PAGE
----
Thank Hollywood for Robert “Bob” Schultz’s decision to join the U.S. Marine Corps.
Schultz was a 20-year-old machinist in Wisconsin when “To the Shores of Tripoli” came out in movie theaters in the months after Pearl Harbor was attacked.
“I saw it and was impressed enough to want to be a Marine,” said Schultz, who remembers admiring the famous Marine Corps Blues uniform. “It was the esprit de corps, the uniform, the idea of being in the Marines.”
The Marines are said to have credited the film for a surge in recruitment about that time. The movie featured John Payne, Maureen O’Hara and Randolph Scott and was filmed in part at the Marine Corps Recruit Depot San Diego, where Schultz and thousands of other recruits would go through boot camp.
“[Actor] Tyrone Power was there at the same time I was,” Schultz remembered. “I never met him but everybody knew it.”
A Seagoing Marine
After boot camp, Schultz went on to Sea School, which prepared him to serve as a Seagoing Marine, a small detachment of Marines that served alongside hundreds of sailors aboard the huge naval warships. In addition to manning anti-aircraft guns, the duties of the Seagoing Marines included guarding the brig and protecting the ship’s captain.
Schultz, now 97 and a resident of Belleville, was assigned to the USS California, a battleship that had been sunk at Pearl Harbor but was rebuilt and ready for action again by January 1944. With Schultz aboard, the California went on to play an important role in defending the islands and atolls of the Pacific Ocean.
“We saw a lot of action,” Schultz said. “Before the landings, we would bombard the beaches with the big guns and clear out any Japanese that might be waiting there.”
After ground forces went ashore, the Seagoing Marines helped man the anti-aircraft guns to guard against enemy aircraft. “But there wasn’t much because we had so much firepower,” Schultz said.
The California was armed with a battery of 14-inch guns that helped clear the way for landings in Saipan, Tinian, Guam and later the Philippines, including the Battle of Surigao Strait.
“The 14-inch gun, that’s a huge gun,” Schultz said. “They’re very loud. We were subjected to a lot of noise. For ear protection we were given a little wad of cotton and it got pretty scuzzy after a while.”
A kamikaze attack
In January 1945, while providing shore bombardment at Lingayen Gulf in the Philippines, the ship was hit by a kamikaze, killing 44 and wounding 155.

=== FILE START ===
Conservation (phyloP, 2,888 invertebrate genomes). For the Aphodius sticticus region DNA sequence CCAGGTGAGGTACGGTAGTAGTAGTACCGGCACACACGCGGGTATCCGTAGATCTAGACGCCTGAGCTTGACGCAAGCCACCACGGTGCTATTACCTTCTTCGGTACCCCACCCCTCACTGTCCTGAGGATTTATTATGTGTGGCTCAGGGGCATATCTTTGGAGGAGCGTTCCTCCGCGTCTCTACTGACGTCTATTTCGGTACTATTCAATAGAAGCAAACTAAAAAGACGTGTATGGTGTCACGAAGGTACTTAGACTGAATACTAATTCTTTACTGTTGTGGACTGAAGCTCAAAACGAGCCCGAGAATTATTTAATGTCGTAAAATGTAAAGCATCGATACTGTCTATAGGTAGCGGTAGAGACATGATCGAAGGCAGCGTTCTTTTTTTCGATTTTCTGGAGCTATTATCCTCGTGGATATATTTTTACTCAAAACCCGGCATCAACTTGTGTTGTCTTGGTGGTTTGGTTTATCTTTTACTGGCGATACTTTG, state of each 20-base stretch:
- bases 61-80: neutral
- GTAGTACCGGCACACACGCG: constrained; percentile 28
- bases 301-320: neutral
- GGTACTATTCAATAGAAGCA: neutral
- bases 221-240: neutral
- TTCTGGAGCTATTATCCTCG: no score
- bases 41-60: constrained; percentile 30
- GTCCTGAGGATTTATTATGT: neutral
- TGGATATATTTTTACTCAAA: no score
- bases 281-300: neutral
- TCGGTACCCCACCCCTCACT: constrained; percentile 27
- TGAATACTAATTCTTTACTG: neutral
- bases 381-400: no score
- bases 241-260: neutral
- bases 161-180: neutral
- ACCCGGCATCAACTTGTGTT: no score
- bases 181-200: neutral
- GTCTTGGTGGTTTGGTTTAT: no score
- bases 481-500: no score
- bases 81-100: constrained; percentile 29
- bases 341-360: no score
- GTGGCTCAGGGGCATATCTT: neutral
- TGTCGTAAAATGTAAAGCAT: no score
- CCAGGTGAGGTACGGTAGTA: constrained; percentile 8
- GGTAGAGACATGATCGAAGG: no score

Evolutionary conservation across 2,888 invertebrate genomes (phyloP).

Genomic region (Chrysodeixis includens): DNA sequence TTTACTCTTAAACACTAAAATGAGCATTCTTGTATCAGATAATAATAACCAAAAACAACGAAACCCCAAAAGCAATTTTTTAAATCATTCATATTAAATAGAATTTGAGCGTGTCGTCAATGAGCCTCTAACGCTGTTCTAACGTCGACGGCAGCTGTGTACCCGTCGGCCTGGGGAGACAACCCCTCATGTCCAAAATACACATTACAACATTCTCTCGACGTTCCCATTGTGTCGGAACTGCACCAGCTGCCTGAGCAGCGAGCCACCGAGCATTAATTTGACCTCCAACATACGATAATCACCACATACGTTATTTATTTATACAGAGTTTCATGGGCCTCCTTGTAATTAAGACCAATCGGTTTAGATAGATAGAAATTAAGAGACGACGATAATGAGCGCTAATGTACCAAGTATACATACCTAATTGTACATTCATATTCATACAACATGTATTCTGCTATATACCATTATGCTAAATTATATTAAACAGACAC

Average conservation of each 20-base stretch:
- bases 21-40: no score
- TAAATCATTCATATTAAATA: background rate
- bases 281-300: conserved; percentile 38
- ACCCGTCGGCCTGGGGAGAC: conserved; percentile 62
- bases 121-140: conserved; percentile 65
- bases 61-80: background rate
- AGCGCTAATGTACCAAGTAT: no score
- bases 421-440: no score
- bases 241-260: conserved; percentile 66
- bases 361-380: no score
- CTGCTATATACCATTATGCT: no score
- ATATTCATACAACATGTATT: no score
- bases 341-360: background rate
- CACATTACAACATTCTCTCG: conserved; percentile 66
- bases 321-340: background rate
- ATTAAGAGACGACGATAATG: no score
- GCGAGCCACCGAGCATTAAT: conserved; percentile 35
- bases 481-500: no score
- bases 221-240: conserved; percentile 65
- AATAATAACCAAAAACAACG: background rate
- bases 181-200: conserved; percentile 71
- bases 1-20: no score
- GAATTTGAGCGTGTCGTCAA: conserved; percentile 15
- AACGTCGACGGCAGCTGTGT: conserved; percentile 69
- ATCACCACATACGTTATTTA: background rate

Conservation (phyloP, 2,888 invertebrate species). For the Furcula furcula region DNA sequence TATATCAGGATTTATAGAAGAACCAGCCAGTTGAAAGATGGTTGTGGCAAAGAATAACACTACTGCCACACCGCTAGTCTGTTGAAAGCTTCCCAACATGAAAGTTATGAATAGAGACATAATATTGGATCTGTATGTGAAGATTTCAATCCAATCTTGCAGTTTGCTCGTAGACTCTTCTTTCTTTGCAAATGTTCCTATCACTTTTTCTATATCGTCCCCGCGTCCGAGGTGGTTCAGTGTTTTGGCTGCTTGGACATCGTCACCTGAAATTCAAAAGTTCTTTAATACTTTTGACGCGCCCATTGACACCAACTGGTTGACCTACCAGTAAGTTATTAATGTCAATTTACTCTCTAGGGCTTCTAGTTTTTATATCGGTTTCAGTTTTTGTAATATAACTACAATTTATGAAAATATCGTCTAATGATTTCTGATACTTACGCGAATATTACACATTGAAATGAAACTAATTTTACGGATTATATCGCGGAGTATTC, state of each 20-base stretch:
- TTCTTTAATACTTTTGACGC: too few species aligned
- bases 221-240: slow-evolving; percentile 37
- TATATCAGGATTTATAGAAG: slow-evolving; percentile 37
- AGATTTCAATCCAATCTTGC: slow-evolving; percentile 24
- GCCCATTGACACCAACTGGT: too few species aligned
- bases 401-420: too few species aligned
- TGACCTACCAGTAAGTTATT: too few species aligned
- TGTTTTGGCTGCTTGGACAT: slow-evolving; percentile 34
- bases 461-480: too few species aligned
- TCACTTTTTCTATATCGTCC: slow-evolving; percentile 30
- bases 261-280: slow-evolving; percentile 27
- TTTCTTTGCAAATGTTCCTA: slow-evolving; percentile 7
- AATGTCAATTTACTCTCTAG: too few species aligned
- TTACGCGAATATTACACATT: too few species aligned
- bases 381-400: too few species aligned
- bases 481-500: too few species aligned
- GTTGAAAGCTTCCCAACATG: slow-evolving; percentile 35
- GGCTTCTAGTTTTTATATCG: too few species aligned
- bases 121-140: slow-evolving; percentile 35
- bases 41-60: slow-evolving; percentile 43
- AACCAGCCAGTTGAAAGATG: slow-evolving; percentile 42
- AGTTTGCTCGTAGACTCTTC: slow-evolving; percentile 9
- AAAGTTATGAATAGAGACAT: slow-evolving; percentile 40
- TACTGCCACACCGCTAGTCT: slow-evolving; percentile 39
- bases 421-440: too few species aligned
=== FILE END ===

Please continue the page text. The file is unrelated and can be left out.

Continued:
“One was coming from behind and it missed us and landed 20 feet away from us and blew up,” Schultz said. “The next one hit us. Fortunately, I had a bulkhead between me and where he hit, but I felt the heat.”
What he remembers most about that time was the smell of burned flesh and the smell of Aqua Velva. “We were still in action and we didn’t have time to bury the dead,” he said. “In the South Pacific it’s hot and dead bodies don’t smell good.”
The bodies were stored in the ship’s barbershop and aftershave was liberally doused throughout. Schultz said he still has an aversion to that particular scent.
He also remembers how the men were eventually buried at sea after a few words from a chaplain.
“When you’re buried at sea, you’re gone,” he said. “They sew you into a canvas bag, the apparatus tilts and off you go. That’s one of the things that I had bad dreams about is these guys in their canvas bags at the bottom of the ocean.”
After the kamikaze attack, the ship returned to Bremerton, Wash., for repairs and then rejoined the fleet in June in time to support the troops fighting in Okinawa. Later, Schultz and the crew of the California were among the first Americans in Occupied Japan. “The people were very friendly,” he said. “They wanted to sell anything or buy anything.”
The ship finally arrived home to its new port in Philadelphia on Dec. 7, 1945, after sailing from Japan to Singapore, through the Straits of Malacca, to Ceylon and Cape Town, South Africa.
Schultz went on to build a career in the insurance industry and has lived for the past 30 years in Belleville. He has enjoyed traveling the world with his wife, as well as attending reunions with his fellow Marines, including the commissioning of the new USS California, a nuclear-powered submarine.
“The guys gave the captain a piece of the teak deck from the decommissioned ship,” he said. He hopes it serves as a reminder of the Seagoing Marines, whose duty aboard warships continued until 1998. “Seagoing Marines don’t get a lot of publicity.”